There is no question that when Sano connects, he can hit the ball a mile. But it’s the connecting part that has to concern the Twins. His strikeout totals have become alarming. If Falvey isn’t convinced this story will have a happy ending, it will be interesting to see if he shops Sano.
Eddie Rosario again will be eligible for arbitration this winter, but it will be interesting to see if the Twins decide to move on from their longtime left fielder. Such a decision could make sense on several levels, including the team’s likely desire to cut payroll.
Rosario is coming off a season in which he slashed .257/.316/.476 with 13 home runs and 42 RBIs in 57 games. The 29-year-old, who is scheduled to become a free agent after the 2021 season, certainly brings value at the plate and has a good arm in the outfield. But he also has been known to make perplexing plays in the field and on the bases.
Baldelli doesn’t call out Rosario for his miscues but you have to wonder if he has tired of them? The Twins have the advantage of having a few major league ready outfield prospects, such as Brent Rooker and Alex Kirilloff, who could step into the left field spot if Rosario is dealt.
The lasting image of Rosario for 2020 will be of him getting booted from Game 2 of the Twins’ playoff loss to Houston by plate umpire Manny Gonzalez in the sixth inning for arguing a called second strike after he struck out swinging.
The question is how much could the Twins get for Rosario, or would they be better off trying to trade right fielder Max Kepler, who has four years remaining on a team-friendly contract? This depends on what the Twins might be looking for in a trade and also how tired they have become of Rosario’s ways.
The Twins felt they had strengthened their infield and added more power last winter when they signed Donaldson to a four-year, $92 million contract. Donaldson, who will turn 35 on Dec. 8, was coming off a solid season with Atlanta in which he hit 37 home runs with 94 RBIs in 155 games.
The contract seemed a bit long for a guy nearing his mid-30s — it was the most money the franchise had ever paid to an outside free agent — but the Twins felt it was a chance worth taking. These days they must be holding their breath.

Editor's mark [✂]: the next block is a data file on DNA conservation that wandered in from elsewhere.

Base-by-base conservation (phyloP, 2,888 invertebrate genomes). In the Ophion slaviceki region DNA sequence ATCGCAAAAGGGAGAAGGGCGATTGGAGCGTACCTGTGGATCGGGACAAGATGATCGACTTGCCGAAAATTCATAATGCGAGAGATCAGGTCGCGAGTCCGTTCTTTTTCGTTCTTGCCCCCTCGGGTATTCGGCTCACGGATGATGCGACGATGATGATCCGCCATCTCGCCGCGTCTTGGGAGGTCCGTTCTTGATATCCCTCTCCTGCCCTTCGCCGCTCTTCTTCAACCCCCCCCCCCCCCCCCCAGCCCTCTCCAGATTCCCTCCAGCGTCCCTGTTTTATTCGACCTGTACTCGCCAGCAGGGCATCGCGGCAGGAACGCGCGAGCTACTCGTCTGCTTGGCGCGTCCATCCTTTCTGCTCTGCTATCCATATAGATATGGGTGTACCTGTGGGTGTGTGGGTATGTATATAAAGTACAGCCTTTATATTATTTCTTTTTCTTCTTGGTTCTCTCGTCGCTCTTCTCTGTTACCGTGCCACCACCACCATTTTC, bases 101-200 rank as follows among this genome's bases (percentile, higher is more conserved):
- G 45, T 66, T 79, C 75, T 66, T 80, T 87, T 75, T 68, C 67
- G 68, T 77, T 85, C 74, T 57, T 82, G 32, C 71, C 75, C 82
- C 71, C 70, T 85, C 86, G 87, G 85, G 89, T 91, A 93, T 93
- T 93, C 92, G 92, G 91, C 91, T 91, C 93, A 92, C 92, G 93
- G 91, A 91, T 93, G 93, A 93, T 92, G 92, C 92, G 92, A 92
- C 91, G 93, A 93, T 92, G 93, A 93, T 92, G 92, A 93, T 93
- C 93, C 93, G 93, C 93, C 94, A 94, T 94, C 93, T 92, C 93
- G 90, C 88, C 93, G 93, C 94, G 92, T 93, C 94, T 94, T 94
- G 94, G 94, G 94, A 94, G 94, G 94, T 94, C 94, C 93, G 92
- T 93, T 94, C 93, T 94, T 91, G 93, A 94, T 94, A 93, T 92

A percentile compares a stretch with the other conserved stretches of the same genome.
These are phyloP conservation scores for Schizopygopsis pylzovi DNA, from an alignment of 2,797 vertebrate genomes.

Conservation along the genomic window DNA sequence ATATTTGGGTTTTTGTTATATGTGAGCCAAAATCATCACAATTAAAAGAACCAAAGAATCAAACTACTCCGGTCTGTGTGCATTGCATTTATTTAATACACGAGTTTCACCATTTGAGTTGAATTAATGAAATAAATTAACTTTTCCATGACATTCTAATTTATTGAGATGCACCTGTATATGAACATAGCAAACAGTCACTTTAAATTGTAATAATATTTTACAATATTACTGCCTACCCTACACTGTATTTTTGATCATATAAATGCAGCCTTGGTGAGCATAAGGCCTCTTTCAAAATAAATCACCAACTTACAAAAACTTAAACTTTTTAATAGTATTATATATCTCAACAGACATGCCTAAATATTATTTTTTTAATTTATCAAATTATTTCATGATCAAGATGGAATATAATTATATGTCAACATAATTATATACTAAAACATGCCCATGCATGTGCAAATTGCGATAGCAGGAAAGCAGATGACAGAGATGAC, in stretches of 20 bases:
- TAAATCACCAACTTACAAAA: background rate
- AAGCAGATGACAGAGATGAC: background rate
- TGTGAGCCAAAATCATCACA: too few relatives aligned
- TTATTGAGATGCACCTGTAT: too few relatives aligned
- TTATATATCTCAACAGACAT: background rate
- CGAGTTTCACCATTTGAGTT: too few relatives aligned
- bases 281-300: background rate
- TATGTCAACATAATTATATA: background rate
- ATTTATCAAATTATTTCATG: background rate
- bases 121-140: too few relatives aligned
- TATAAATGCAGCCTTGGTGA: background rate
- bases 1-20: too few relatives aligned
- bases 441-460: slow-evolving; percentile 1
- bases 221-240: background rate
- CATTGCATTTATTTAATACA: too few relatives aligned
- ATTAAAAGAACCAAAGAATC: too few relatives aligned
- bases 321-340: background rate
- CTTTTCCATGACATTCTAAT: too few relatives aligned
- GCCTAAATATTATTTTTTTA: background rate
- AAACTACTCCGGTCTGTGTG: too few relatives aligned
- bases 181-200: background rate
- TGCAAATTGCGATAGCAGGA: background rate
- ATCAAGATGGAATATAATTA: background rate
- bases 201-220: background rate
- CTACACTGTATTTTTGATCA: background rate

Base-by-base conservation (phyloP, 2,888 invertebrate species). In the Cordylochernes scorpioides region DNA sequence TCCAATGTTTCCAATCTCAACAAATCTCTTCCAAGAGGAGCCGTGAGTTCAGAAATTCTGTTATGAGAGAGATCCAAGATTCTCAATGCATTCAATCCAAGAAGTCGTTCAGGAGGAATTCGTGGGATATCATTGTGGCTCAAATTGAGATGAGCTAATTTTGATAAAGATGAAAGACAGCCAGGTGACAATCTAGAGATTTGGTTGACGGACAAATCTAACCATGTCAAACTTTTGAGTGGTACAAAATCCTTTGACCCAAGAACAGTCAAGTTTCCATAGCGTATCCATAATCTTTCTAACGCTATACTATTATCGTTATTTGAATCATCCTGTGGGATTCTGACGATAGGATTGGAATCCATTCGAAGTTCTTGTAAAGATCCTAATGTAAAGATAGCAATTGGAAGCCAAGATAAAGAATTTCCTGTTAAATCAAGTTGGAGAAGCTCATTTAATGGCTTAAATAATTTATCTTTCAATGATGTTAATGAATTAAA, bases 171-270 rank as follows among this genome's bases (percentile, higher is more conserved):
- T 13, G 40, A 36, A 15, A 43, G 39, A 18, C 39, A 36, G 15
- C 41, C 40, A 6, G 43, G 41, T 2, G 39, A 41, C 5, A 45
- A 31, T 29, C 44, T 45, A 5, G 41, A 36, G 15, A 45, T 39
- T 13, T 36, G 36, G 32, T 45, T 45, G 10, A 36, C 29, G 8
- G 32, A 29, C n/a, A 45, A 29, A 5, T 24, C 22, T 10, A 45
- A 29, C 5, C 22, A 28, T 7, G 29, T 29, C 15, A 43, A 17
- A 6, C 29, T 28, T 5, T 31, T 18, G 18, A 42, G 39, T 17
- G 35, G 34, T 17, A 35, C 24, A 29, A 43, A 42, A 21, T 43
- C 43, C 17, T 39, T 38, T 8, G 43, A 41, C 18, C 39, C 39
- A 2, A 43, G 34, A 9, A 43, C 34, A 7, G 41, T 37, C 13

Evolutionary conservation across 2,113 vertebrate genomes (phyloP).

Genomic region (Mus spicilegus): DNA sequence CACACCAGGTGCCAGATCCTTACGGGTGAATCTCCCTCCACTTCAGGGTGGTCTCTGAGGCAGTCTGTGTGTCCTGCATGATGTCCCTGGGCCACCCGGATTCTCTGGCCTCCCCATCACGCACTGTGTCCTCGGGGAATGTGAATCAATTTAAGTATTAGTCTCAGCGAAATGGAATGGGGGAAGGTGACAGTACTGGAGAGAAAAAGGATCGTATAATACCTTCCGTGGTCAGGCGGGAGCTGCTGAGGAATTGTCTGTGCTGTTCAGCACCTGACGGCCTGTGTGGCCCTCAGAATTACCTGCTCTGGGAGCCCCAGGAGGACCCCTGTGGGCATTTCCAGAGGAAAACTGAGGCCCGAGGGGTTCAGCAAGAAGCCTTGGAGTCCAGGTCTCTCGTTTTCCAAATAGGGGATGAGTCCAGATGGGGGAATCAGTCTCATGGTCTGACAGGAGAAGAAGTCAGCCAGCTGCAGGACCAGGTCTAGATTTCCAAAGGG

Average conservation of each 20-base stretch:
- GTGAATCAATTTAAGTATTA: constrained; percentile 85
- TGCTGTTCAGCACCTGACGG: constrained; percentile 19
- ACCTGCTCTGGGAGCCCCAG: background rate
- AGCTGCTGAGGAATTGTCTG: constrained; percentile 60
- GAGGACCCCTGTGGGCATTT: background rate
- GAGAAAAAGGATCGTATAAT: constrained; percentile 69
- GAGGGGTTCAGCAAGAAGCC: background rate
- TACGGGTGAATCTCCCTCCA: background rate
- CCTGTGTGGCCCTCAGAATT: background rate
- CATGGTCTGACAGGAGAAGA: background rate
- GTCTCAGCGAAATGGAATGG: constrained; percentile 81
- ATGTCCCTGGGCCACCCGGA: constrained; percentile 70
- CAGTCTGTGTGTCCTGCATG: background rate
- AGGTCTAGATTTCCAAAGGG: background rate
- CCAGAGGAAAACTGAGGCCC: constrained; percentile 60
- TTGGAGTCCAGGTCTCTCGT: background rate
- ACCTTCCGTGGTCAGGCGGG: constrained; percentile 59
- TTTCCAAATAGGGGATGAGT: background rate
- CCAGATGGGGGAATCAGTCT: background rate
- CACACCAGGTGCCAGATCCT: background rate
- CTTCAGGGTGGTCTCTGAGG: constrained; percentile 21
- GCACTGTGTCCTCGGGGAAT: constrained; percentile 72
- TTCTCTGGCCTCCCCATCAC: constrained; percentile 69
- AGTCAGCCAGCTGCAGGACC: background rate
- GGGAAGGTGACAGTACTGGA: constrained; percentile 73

One thing Donaldson brought with him to Minnesota was a history of calf injuries and that became almost an immediate issue when the Twins began play. Donaldson hit the injured list in late July after suffering a strained right calf and missed 30 games. He aggravated the problem late last week and wasn’t on the team’s playoff roster.
Calf problems kept Donaldson out for a substantial amount of time in 2017 and 2018, and he posted on social media this summer that he had torn both of his calves a total of seven times in two years. Donaldson finished this season slashing .222/.373/.469 with six homers and 11 RBIs in 28 games.
The Twins are clearly going to have to work on a plan to keep Donaldson in the lineup as much as possible in 2021, if they are going to get their money’s worth from this contract. That might not be easy given Donaldson’s age and issue with this particular injury.
If Cruz doesn’t return, one answer might be to use him more frequently in the DH role. It wouldn’t be ideal, but it’s better than having him on the IL for extended periods.
This is an interesting one as the Twins consider what to do with a rotation that figures to have Kenta Maeda, Jose Berrios and Michael Pineda at the top. Righthander Jake Odorizzi had an opportunity to become a free agent last winter, but decided to accept the Twins’ qualifying offer of one-year, $17.8 million so he could hit the open market this coming offseason and not have draft-pick compensation attached to him.
Odorizzi had gone 15-7 with a 3.51 ERA in 30 starts and figured he would build off of that in 2020. But then the pandemic hit, the season was shortened and, when it did start, Odorizzi battled injury issues that put him on the IL three separate times and limited him to four starts in which he posted a 6.59 ERA. The 30-year-old was on the Twins’ playoff roster but never got into a game.
So what’s his value going to be on the open market? Given that many teams likely won’t be spending at the usual levels, Odorizzi might have to accept a short-term, smaller-money contract and then hit free agency again in the coming years. This could put the Twins in a position to keep him for the short term.
He’s a pitcher who is certainly dedicated to his craft and, when healthy, is a valuable member of the rotation. The Twins are familiar with him and he with them, so don’t be surprised if they decide to make an attempt to retain his services on a short-term contract.